Detalle Publicación


Palliative care in Africa: a scoping review from 2005-16

Autores: Rhee JY; Garralda Domezain, Eduardo; Torrado C; Blanco S; Ayala I; Namisango E; Luyirika E; de Lima L; Powell RA; Centeno Cortés, Carlos
Título de la revista: LANCET ONCOLOGY
ISSN: 1470-2045
Volumen: 18
Número: 9
Páginas: e522-e531
Fecha de publicación: 2017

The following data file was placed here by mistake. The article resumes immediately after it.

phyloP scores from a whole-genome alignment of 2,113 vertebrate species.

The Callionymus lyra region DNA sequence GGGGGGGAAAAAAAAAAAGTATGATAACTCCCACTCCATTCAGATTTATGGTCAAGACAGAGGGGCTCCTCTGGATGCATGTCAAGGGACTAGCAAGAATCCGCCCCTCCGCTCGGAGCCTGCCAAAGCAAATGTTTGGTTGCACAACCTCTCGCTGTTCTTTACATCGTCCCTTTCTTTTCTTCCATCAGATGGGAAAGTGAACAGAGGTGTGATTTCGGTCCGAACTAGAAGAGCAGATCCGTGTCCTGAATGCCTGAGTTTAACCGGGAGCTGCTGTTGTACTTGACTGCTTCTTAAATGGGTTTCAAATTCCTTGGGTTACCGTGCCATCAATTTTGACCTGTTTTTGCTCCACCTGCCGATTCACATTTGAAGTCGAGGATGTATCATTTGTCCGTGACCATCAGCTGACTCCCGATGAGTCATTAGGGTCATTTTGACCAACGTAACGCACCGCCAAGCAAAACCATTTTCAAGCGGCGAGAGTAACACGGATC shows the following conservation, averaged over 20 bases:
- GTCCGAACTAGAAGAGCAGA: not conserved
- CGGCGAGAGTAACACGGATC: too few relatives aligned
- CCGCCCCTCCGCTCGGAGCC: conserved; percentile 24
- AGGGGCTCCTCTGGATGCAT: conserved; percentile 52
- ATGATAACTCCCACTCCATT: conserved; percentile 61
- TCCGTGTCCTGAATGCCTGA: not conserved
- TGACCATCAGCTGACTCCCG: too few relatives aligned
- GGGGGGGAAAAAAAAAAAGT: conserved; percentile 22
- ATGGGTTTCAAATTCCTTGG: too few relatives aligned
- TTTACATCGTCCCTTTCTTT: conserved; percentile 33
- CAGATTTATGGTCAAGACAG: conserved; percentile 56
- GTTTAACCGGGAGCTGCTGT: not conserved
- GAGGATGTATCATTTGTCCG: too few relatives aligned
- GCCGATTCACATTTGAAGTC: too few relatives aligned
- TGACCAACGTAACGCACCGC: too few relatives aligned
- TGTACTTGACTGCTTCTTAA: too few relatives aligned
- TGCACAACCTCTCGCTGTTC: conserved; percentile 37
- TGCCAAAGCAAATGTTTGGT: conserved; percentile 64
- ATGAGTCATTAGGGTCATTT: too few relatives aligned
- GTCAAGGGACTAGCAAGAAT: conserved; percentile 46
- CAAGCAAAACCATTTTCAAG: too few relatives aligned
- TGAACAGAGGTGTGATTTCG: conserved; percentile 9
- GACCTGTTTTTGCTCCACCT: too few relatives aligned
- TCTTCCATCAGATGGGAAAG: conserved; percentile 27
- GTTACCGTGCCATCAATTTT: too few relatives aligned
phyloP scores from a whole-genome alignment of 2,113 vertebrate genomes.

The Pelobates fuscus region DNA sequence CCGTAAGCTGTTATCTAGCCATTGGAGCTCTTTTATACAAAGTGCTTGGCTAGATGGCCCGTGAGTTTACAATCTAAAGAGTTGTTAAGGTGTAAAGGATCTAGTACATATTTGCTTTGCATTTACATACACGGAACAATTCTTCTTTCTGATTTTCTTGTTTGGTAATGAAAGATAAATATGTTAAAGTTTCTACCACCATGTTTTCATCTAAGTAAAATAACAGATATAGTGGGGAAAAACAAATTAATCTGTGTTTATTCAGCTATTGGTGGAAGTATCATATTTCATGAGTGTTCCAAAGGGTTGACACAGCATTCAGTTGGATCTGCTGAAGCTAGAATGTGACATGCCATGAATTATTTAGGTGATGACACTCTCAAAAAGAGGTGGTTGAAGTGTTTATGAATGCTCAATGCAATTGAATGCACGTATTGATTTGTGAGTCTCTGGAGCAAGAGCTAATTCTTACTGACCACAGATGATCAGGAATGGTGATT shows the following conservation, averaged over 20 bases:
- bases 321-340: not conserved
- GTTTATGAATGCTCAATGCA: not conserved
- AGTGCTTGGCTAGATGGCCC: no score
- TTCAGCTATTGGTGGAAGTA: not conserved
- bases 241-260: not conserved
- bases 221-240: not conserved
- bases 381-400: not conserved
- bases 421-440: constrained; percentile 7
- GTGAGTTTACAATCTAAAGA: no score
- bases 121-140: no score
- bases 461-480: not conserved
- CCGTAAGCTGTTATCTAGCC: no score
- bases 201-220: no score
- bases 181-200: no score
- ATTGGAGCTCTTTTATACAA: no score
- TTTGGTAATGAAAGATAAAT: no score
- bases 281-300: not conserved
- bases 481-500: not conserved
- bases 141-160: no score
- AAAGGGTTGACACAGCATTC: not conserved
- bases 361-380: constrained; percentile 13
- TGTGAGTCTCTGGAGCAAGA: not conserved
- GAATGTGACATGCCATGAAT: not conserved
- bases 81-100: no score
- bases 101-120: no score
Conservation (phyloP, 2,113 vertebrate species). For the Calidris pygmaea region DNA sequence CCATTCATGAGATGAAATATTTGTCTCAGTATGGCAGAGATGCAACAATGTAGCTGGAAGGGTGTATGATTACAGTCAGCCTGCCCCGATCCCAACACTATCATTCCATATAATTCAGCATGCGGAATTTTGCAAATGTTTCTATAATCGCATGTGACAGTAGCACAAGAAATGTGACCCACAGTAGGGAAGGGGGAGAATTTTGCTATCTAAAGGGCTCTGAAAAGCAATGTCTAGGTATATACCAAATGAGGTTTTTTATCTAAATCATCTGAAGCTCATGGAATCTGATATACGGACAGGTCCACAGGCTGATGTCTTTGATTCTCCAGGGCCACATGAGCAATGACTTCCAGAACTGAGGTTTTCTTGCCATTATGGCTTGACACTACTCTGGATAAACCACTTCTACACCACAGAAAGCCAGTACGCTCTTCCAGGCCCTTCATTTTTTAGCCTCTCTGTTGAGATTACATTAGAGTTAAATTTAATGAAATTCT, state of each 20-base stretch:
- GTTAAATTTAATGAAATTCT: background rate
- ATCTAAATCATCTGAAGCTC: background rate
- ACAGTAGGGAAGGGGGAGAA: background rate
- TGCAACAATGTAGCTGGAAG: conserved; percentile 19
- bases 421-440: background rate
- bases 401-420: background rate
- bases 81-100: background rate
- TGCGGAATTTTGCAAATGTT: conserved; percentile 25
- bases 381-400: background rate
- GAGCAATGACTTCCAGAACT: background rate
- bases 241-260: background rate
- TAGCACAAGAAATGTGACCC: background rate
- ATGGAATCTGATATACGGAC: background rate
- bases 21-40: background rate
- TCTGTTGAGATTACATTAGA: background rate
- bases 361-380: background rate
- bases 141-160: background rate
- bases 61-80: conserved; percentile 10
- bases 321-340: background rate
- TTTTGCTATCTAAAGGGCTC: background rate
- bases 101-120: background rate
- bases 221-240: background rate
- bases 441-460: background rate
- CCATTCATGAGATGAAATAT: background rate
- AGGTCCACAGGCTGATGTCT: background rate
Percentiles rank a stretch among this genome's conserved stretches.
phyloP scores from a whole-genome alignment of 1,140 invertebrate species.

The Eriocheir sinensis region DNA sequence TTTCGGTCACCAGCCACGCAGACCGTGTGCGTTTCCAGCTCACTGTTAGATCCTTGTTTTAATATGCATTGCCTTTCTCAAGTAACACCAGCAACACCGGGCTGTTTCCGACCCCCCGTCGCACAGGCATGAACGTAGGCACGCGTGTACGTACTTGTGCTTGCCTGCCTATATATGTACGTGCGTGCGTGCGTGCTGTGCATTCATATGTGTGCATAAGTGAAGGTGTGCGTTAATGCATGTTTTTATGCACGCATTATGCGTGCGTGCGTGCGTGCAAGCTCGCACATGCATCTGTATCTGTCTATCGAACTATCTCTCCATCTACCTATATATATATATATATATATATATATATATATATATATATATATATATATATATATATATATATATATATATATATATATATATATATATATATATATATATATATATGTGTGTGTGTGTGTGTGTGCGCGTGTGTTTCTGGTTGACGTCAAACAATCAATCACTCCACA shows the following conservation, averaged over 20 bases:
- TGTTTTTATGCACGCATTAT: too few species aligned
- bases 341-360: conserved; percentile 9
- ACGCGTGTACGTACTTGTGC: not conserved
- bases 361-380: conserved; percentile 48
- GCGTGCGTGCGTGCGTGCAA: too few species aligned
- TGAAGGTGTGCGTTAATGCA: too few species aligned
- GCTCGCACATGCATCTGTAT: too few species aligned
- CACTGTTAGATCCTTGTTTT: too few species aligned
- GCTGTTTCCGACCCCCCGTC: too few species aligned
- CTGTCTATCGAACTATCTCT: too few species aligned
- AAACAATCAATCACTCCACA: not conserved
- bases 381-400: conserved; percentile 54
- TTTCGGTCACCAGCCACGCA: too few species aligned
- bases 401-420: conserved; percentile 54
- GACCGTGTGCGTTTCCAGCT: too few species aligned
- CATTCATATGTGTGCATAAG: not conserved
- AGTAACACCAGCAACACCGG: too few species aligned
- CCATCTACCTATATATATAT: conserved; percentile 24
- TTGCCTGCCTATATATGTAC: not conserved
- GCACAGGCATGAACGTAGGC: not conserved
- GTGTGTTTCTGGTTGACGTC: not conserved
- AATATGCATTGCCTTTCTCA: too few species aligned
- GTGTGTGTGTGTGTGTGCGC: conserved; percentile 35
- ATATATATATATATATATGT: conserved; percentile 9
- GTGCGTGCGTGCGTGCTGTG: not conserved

Since the last comprehensive review on the development of national palliative care in Africa was undertaken 12 years ago, in 2005, we did a scoping review of peer-reviewed, published articles on palliative care development between 2005-16 for each African country. The scoping review was conducted by assessing the medical literature and including local expert recommendations of suggested articles. We did a basic quality assessment of the articles using the journals' impact factor, journal quartile, and the number of citations as suitable metrics for quality consideration. Articles published in English, Spanish, Portuguese, and French that mentioned at least one dimension of WHO's palliative care public health strategy (implementation of services, education, policies, or medicine availability) and vitality (activity by professionals or advocates) were included. Of the 518 articles found, 49 met the inclusion criteria. Information on 26 (48%) of 54 African countries was found. Most services were concentrated in Kenya, South Africa, and Uganda, and 14 (26%) countries showed an increase in services during this timeframe. Stand-alone palliative care policies exist in Malawi, Mozambique, Rwanda, Swaziland, Tanzania, and Zimbabwe. Postgraduate diplomas in palliative care are available in Kenya, South Africa, Uganda, and Tanzania. Restricted access to opioids, prescriber restriction laws, and a low prevalence of morphine use remain common barriers to adequate palliative care provision